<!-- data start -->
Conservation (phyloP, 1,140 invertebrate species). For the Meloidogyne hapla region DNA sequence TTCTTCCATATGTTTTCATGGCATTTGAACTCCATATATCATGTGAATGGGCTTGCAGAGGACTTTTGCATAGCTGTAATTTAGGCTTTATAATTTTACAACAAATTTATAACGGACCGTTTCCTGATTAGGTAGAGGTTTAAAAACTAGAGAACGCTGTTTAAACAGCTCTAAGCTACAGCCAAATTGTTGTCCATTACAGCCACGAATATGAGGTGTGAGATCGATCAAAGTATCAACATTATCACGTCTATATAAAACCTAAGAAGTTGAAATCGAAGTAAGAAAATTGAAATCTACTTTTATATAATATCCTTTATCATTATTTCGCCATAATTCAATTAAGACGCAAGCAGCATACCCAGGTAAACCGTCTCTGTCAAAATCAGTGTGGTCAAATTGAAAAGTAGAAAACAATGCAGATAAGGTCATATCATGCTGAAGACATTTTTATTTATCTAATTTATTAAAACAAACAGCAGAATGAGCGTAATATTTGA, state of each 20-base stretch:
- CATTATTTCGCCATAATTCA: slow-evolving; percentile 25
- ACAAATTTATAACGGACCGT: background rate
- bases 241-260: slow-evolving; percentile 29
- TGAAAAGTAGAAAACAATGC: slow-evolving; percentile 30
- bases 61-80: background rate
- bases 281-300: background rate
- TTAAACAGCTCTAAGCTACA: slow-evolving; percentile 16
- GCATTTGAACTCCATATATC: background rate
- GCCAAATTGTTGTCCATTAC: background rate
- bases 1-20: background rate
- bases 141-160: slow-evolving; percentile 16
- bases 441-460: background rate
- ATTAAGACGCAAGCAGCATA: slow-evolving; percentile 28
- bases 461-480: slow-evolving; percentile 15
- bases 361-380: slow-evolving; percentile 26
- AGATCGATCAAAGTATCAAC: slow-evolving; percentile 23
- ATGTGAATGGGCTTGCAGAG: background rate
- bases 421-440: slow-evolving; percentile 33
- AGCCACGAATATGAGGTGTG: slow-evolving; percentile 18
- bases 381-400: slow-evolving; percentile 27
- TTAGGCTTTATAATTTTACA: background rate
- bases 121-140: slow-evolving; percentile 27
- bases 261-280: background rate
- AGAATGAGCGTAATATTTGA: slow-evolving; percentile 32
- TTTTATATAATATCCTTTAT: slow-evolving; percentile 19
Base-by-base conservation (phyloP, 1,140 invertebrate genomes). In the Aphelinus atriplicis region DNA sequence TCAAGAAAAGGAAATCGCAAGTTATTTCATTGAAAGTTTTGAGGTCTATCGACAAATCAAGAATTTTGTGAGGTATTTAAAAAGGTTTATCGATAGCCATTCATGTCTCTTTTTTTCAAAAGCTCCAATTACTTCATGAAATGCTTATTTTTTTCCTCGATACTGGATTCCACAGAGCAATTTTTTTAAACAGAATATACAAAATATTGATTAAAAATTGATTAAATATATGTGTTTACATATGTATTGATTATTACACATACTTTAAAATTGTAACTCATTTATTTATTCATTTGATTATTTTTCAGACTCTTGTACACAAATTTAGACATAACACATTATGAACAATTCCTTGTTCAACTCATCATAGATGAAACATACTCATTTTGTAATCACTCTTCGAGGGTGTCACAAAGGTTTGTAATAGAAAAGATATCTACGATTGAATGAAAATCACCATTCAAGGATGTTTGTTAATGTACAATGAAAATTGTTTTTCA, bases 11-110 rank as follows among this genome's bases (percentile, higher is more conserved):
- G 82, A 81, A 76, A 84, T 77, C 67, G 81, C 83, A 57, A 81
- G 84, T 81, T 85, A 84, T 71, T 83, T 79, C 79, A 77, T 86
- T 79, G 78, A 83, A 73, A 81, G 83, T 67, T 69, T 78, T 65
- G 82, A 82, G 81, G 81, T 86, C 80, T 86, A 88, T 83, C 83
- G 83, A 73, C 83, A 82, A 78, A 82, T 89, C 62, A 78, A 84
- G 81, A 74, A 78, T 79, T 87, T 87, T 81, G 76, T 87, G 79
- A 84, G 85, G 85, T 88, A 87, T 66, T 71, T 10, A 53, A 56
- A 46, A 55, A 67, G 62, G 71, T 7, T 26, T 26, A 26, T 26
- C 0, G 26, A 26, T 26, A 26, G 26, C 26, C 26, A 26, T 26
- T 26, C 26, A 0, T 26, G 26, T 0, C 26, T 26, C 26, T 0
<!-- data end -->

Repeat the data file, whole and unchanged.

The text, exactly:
Conservation (phyloP, 1,140 invertebrate species). For the Meloidogyne hapla region DNA sequence TTCTTCCATATGTTTTCATGGCATTTGAACTCCATATATCATGTGAATGGGCTTGCAGAGGACTTTTGCATAGCTGTAATTTAGGCTTTATAATTTTACAACAAATTTATAACGGACCGTTTCCTGATTAGGTAGAGGTTTAAAAACTAGAGAACGCTGTTTAAACAGCTCTAAGCTACAGCCAAATTGTTGTCCATTACAGCCACGAATATGAGGTGTGAGATCGATCAAAGTATCAACATTATCACGTCTATATAAAACCTAAGAAGTTGAAATCGAAGTAAGAAAATTGAAATCTACTTTTATATAATATCCTTTATCATTATTTCGCCATAATTCAATTAAGACGCAAGCAGCATACCCAGGTAAACCGTCTCTGTCAAAATCAGTGTGGTCAAATTGAAAAGTAGAAAACAATGCAGATAAGGTCATATCATGCTGAAGACATTTTTATTTATCTAATTTATTAAAACAAACAGCAGAATGAGCGTAATATTTGA, state of each 20-base stretch:
- CATTATTTCGCCATAATTCA: slow-evolving; percentile 25
- ACAAATTTATAACGGACCGT: background rate
- bases 241-260: slow-evolving; percentile 29
- TGAAAAGTAGAAAACAATGC: slow-evolving; percentile 30
- bases 61-80: background rate
- bases 281-300: background rate
- TTAAACAGCTCTAAGCTACA: slow-evolving; percentile 16
- GCATTTGAACTCCATATATC: background rate
- GCCAAATTGTTGTCCATTAC: background rate
- bases 1-20: background rate
- bases 141-160: slow-evolving; percentile 16
- bases 441-460: background rate
- ATTAAGACGCAAGCAGCATA: slow-evolving; percentile 28
- bases 461-480: slow-evolving; percentile 15
- bases 361-380: slow-evolving; percentile 26
- AGATCGATCAAAGTATCAAC: slow-evolving; percentile 23
- ATGTGAATGGGCTTGCAGAG: background rate
- bases 421-440: slow-evolving; percentile 33
- AGCCACGAATATGAGGTGTG: slow-evolving; percentile 18
- bases 381-400: slow-evolving; percentile 27
- TTAGGCTTTATAATTTTACA: background rate
- bases 121-140: slow-evolving; percentile 27
- bases 261-280: background rate
- AGAATGAGCGTAATATTTGA: slow-evolving; percentile 32
- TTTTATATAATATCCTTTAT: slow-evolving; percentile 19
Base-by-base conservation (phyloP, 1,140 invertebrate genomes). In the Aphelinus atriplicis region DNA sequence TCAAGAAAAGGAAATCGCAAGTTATTTCATTGAAAGTTTTGAGGTCTATCGACAAATCAAGAATTTTGTGAGGTATTTAAAAAGGTTTATCGATAGCCATTCATGTCTCTTTTTTTCAAAAGCTCCAATTACTTCATGAAATGCTTATTTTTTTCCTCGATACTGGATTCCACAGAGCAATTTTTTTAAACAGAATATACAAAATATTGATTAAAAATTGATTAAATATATGTGTTTACATATGTATTGATTATTACACATACTTTAAAATTGTAACTCATTTATTTATTCATTTGATTATTTTTCAGACTCTTGTACACAAATTTAGACATAACACATTATGAACAATTCCTTGTTCAACTCATCATAGATGAAACATACTCATTTTGTAATCACTCTTCGAGGGTGTCACAAAGGTTTGTAATAGAAAAGATATCTACGATTGAATGAAAATCACCATTCAAGGATGTTTGTTAATGTACAATGAAAATTGTTTTTCA, bases 11-110 rank as follows among this genome's bases (percentile, higher is more conserved):
- G 82, A 81, A 76, A 84, T 77, C 67, G 81, C 83, A 57, A 81
- G 84, T 81, T 85, A 84, T 71, T 83, T 79, C 79, A 77, T 86
- T 79, G 78, A 83, A 73, A 81, G 83, T 67, T 69, T 78, T 65
- G 82, A 82, G 81, G 81, T 86, C 80, T 86, A 88, T 83, C 83
- G 83, A 73, C 83, A 82, A 78, A 82, T 89, C 62, A 78, A 84
- G 81, A 74, A 78, T 79, T 87, T 87, T 81, G 76, T 87, G 79
- A 84, G 85, G 85, T 88, A 87, T 66, T 71, T 10, A 53, A 56
- A 46, A 55, A 67, G 62, G 71, T 7, T 26, T 26, A 26, T 26
- C 0, G 26, A 26, T 26, A 26, G 26, C 26, C 26, A 26, T 26
- T 26, C 26, A 0, T 26, G 26, T 0, C 26, T 26, C 26, T 0